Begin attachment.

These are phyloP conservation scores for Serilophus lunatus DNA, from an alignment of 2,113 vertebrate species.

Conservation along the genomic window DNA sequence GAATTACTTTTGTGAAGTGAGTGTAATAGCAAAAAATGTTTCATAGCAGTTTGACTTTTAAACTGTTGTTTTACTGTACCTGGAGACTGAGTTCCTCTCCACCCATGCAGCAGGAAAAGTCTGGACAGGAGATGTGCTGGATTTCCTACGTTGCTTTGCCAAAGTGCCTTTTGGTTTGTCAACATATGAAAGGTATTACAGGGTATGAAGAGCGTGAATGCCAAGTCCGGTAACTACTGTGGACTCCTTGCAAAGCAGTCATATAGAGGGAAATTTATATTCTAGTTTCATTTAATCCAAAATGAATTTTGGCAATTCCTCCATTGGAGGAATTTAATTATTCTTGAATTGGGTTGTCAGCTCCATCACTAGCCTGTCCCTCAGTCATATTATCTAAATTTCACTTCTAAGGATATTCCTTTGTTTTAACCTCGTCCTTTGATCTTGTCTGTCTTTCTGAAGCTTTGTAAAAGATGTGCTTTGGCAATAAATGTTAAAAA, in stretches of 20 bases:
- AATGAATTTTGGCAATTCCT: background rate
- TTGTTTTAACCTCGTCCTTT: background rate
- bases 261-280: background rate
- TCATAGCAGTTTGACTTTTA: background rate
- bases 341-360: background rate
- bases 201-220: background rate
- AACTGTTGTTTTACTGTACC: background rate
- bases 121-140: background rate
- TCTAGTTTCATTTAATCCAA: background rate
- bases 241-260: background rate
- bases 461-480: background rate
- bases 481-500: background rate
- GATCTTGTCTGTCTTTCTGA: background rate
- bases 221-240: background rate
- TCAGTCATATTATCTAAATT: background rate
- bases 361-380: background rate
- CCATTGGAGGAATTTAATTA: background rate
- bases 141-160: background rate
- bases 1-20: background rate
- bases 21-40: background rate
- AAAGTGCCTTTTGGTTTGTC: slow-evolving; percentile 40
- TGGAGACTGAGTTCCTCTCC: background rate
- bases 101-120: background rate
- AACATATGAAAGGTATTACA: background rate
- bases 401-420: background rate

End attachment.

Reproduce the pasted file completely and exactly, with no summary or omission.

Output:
These are phyloP conservation scores for Serilophus lunatus DNA, from an alignment of 2,113 vertebrate species.

Conservation along the genomic window DNA sequence GAATTACTTTTGTGAAGTGAGTGTAATAGCAAAAAATGTTTCATAGCAGTTTGACTTTTAAACTGTTGTTTTACTGTACCTGGAGACTGAGTTCCTCTCCACCCATGCAGCAGGAAAAGTCTGGACAGGAGATGTGCTGGATTTCCTACGTTGCTTTGCCAAAGTGCCTTTTGGTTTGTCAACATATGAAAGGTATTACAGGGTATGAAGAGCGTGAATGCCAAGTCCGGTAACTACTGTGGACTCCTTGCAAAGCAGTCATATAGAGGGAAATTTATATTCTAGTTTCATTTAATCCAAAATGAATTTTGGCAATTCCTCCATTGGAGGAATTTAATTATTCTTGAATTGGGTTGTCAGCTCCATCACTAGCCTGTCCCTCAGTCATATTATCTAAATTTCACTTCTAAGGATATTCCTTTGTTTTAACCTCGTCCTTTGATCTTGTCTGTCTTTCTGAAGCTTTGTAAAAGATGTGCTTTGGCAATAAATGTTAAAAA, in stretches of 20 bases:
- AATGAATTTTGGCAATTCCT: background rate
- TTGTTTTAACCTCGTCCTTT: background rate
- bases 261-280: background rate
- TCATAGCAGTTTGACTTTTA: background rate
- bases 341-360: background rate
- bases 201-220: background rate
- AACTGTTGTTTTACTGTACC: background rate
- bases 121-140: background rate
- TCTAGTTTCATTTAATCCAA: background rate
- bases 241-260: background rate
- bases 461-480: background rate
- bases 481-500: background rate
- GATCTTGTCTGTCTTTCTGA: background rate
- bases 221-240: background rate
- TCAGTCATATTATCTAAATT: background rate
- bases 361-380: background rate
- CCATTGGAGGAATTTAATTA: background rate
- bases 141-160: background rate
- bases 1-20: background rate
- bases 21-40: background rate
- AAAGTGCCTTTTGGTTTGTC: slow-evolving; percentile 40
- TGGAGACTGAGTTCCTCTCC: background rate
- bases 101-120: background rate
- AACATATGAAAGGTATTACA: background rate
- bases 401-420: background rate